In 2006, I started writing seriously again (‘seriously’ in the sense of aiming for some sort of goal; ‘again’ in the sense that I used to write in my teens and early 20s, but was sidetracked by that annoying thing called ‘life’). Little did I know at the time that I was embarking on an example of what was then a newly coined genre of fiction. Or in fact, not yet quite coined, as I discovered this week.
That newish genre is ‘climate fiction’, or ‘cli-fi’ for short – an abbreviation that is rather apt as often cli-fi appears as a theme within science fiction, although it can be found within many other genres. The term was apparently coined in 2007 by journalist Dan Bloom, although it didn’t take off in the literary mainstream until 2013. Climate change was a theme within fiction for many years before either date (for example, Jules Verne’s The Purchase of the North Pole (1889) and Ursula Le Guin’s The Lathe of Heaven (1971) – it was just that by 2013 it was recognized as a rapidly growing literary trend, in poetry and drama as well as prose.
Discussion of cli-fi came to my notice in a book I’m copyediting as part of my day job (I don’t generally keep up with trends in the literary world, rarely even reading the review section of my preferred newspaper). It’s a fascinating volume of essays on the relationship between climate and literature, from the earliest historical writings to the present day, covering subjects as diverse as classical attempts to explain weather patterns, the influence of climate on the Romantics and the rise of the Anthropocene. I’d not appreciated before just how important climate is in Shakespeare – despite long ago studying both Macbeth with its ‘hurly-burly’ and The Winter’s Tale with ... well, I guess that’s fairly obvious now I think about it... (And as for other authors discussed, I will just mention at this point how much wuthering there is going on outside as I write this, here in the depths – or I should say, rather, the heights – of the Bronte moors.)
|Top Withens, thought perhaps to be the model for Wuthering Heights|
I love the variety that my day job brings. I work on non-fiction books for academic publishers, tackling a range of subjects, from archaeology and anthropology to history and international relations. And every so often something crops up that feeds into my writing - maybe an idea for a new piece of work or a tidbit that provides background colour for a work in progress. This is the first time, though, that I’ve discovered I may have been ahead of the curve in terms of contemporary literature.
Well, maybe I wasn’t, if I’m being totally honest. Although I began writing my ‘cli-fi’ novel, Time out of Time, in 2006, and even finished a draft with which I was mostly happy about six years later, it’s still sitting on a shelf waiting for me to do something more with it. I submitted it to a few agents and publishers, but then was sidetracked (again) by the idea for the books that I have now actually published. My aim for this year is to return to and polish the earlier novel in order to self-publish – when (or if) I complete a first draft of the third book in my ongoing sequence, The Order of the White Boar. So it might be next year... or the year after.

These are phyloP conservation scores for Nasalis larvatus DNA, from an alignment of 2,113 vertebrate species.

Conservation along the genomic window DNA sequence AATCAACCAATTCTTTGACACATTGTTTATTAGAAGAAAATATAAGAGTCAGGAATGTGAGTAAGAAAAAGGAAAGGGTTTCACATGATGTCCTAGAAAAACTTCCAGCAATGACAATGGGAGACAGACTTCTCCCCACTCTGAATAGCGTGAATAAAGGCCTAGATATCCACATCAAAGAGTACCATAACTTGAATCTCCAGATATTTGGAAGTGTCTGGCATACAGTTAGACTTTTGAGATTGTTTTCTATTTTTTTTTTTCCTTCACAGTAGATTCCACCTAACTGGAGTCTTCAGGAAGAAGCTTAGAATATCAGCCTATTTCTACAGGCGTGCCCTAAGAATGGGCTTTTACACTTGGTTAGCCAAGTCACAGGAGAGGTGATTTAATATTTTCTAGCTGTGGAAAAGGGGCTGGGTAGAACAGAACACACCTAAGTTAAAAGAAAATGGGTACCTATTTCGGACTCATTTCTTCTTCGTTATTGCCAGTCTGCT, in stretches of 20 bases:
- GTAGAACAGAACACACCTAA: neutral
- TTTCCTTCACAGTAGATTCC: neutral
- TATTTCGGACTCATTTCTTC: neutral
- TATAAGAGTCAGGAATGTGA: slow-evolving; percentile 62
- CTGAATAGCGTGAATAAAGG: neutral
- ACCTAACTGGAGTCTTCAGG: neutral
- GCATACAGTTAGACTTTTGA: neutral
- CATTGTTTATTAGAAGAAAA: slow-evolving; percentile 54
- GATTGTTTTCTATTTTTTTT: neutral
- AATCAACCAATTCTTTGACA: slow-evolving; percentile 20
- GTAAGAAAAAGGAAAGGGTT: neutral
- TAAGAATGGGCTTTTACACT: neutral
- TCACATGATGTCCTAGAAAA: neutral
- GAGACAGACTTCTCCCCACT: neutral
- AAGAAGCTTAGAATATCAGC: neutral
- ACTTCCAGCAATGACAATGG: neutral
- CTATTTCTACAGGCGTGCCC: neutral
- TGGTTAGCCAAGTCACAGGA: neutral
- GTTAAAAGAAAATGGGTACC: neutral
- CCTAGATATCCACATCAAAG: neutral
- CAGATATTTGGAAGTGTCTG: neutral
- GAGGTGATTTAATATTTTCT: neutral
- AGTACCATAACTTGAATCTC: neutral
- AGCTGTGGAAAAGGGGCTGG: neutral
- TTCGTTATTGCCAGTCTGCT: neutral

When I began Time out of Time, I chose to work on that idea rather than another I’d had because the theme appeared more timely. A children’s adventure book about human influence on the environment and climate over several centuries – exactly what was needed to encourage kids to become eco-warriors, I thought. But here I am, thirteen years later... Is there a phrase to denote ‘after the curve’? Maybe it’s ‘missing the boat’.
Having said that, the academic essay laments the non-realistic nature of much cli-fi. Whether it takes the form of ‘climate thrillers, science fiction, disaster novels, crime and conspiracy novels, cyberpunk, horror, or fantasy’, the authors reckon that ‘the extreme scale of climate change has all too often led writers and film-makers to opt for implausible tipping-point scenarios [and] engage in an almost comic telescoping of the time taken for climatic change to unfold’. One genre that is not mentioned anywhere in the essay is ‘time-slip’ fiction. Given that Time out of Time is just such a novel, perhaps it’s not too late for me to be a groundbreaker with it. A child protagonist slipping through time and witnessing the gradual destruction wreaked by human beings on their own planet over eight hundred years perhaps doesn’t represent either ‘implausible tipping point scenarios’ or ‘comic telescoping of time’. But then again, maybe the term ‘realism’ doesn’t quite apply either. Nor is a realistic solution to the problems necessarily offered. (Alternative/splitting universes may not actually be a plausible answer to our current climate issues....)
Still, perhaps I’ll give it a go. If nothing else, it might keep me out of the twenty-first century for a while longer – which at the moment might not be a bad thing.
|(c) Ellie Foreman-Peck|
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